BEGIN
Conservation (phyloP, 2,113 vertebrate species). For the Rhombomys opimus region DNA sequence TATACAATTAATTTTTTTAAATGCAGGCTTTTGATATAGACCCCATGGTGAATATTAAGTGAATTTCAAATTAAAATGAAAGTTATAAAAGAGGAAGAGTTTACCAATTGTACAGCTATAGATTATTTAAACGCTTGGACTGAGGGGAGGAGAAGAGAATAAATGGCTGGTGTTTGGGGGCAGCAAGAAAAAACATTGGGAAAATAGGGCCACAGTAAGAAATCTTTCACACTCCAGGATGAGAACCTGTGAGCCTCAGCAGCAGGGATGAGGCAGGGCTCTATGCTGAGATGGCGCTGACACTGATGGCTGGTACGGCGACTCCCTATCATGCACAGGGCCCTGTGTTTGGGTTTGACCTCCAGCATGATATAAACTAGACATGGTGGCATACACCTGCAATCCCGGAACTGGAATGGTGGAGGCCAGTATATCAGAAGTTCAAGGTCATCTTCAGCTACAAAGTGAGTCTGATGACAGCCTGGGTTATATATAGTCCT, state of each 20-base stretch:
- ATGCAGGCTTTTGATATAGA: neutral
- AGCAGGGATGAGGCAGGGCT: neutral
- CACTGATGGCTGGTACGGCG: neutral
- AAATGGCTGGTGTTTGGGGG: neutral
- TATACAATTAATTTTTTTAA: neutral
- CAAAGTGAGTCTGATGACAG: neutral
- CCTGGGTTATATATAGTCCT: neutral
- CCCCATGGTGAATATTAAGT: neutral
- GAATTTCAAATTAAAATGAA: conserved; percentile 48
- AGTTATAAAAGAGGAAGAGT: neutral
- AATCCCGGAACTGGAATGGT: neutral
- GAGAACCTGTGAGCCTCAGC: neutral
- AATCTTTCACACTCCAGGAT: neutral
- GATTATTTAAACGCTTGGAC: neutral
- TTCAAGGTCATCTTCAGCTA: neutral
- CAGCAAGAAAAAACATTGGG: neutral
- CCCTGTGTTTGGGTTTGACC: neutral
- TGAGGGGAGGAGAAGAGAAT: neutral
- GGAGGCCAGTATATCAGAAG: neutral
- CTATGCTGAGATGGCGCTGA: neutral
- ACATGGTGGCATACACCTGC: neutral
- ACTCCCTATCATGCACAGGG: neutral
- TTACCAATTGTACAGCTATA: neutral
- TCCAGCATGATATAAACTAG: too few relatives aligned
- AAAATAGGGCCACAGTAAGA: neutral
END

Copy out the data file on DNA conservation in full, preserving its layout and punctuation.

Conservation (phyloP, 2,113 vertebrate species). For the Rhombomys opimus region DNA sequence TATACAATTAATTTTTTTAAATGCAGGCTTTTGATATAGACCCCATGGTGAATATTAAGTGAATTTCAAATTAAAATGAAAGTTATAAAAGAGGAAGAGTTTACCAATTGTACAGCTATAGATTATTTAAACGCTTGGACTGAGGGGAGGAGAAGAGAATAAATGGCTGGTGTTTGGGGGCAGCAAGAAAAAACATTGGGAAAATAGGGCCACAGTAAGAAATCTTTCACACTCCAGGATGAGAACCTGTGAGCCTCAGCAGCAGGGATGAGGCAGGGCTCTATGCTGAGATGGCGCTGACACTGATGGCTGGTACGGCGACTCCCTATCATGCACAGGGCCCTGTGTTTGGGTTTGACCTCCAGCATGATATAAACTAGACATGGTGGCATACACCTGCAATCCCGGAACTGGAATGGTGGAGGCCAGTATATCAGAAGTTCAAGGTCATCTTCAGCTACAAAGTGAGTCTGATGACAGCCTGGGTTATATATAGTCCT, state of each 20-base stretch:
- ATGCAGGCTTTTGATATAGA: neutral
- AGCAGGGATGAGGCAGGGCT: neutral
- CACTGATGGCTGGTACGGCG: neutral
- AAATGGCTGGTGTTTGGGGG: neutral
- TATACAATTAATTTTTTTAA: neutral
- CAAAGTGAGTCTGATGACAG: neutral
- CCTGGGTTATATATAGTCCT: neutral
- CCCCATGGTGAATATTAAGT: neutral
- GAATTTCAAATTAAAATGAA: conserved; percentile 48
- AGTTATAAAAGAGGAAGAGT: neutral
- AATCCCGGAACTGGAATGGT: neutral
- GAGAACCTGTGAGCCTCAGC: neutral
- AATCTTTCACACTCCAGGAT: neutral
- GATTATTTAAACGCTTGGAC: neutral
- TTCAAGGTCATCTTCAGCTA: neutral
- CAGCAAGAAAAAACATTGGG: neutral
- CCCTGTGTTTGGGTTTGACC: neutral
- TGAGGGGAGGAGAAGAGAAT: neutral
- GGAGGCCAGTATATCAGAAG: neutral
- CTATGCTGAGATGGCGCTGA: neutral
- ACATGGTGGCATACACCTGC: neutral
- ACTCCCTATCATGCACAGGG: neutral
- TTACCAATTGTACAGCTATA: neutral
- TCCAGCATGATATAAACTAG: too few relatives aligned
- AAAATAGGGCCACAGTAAGA: neutral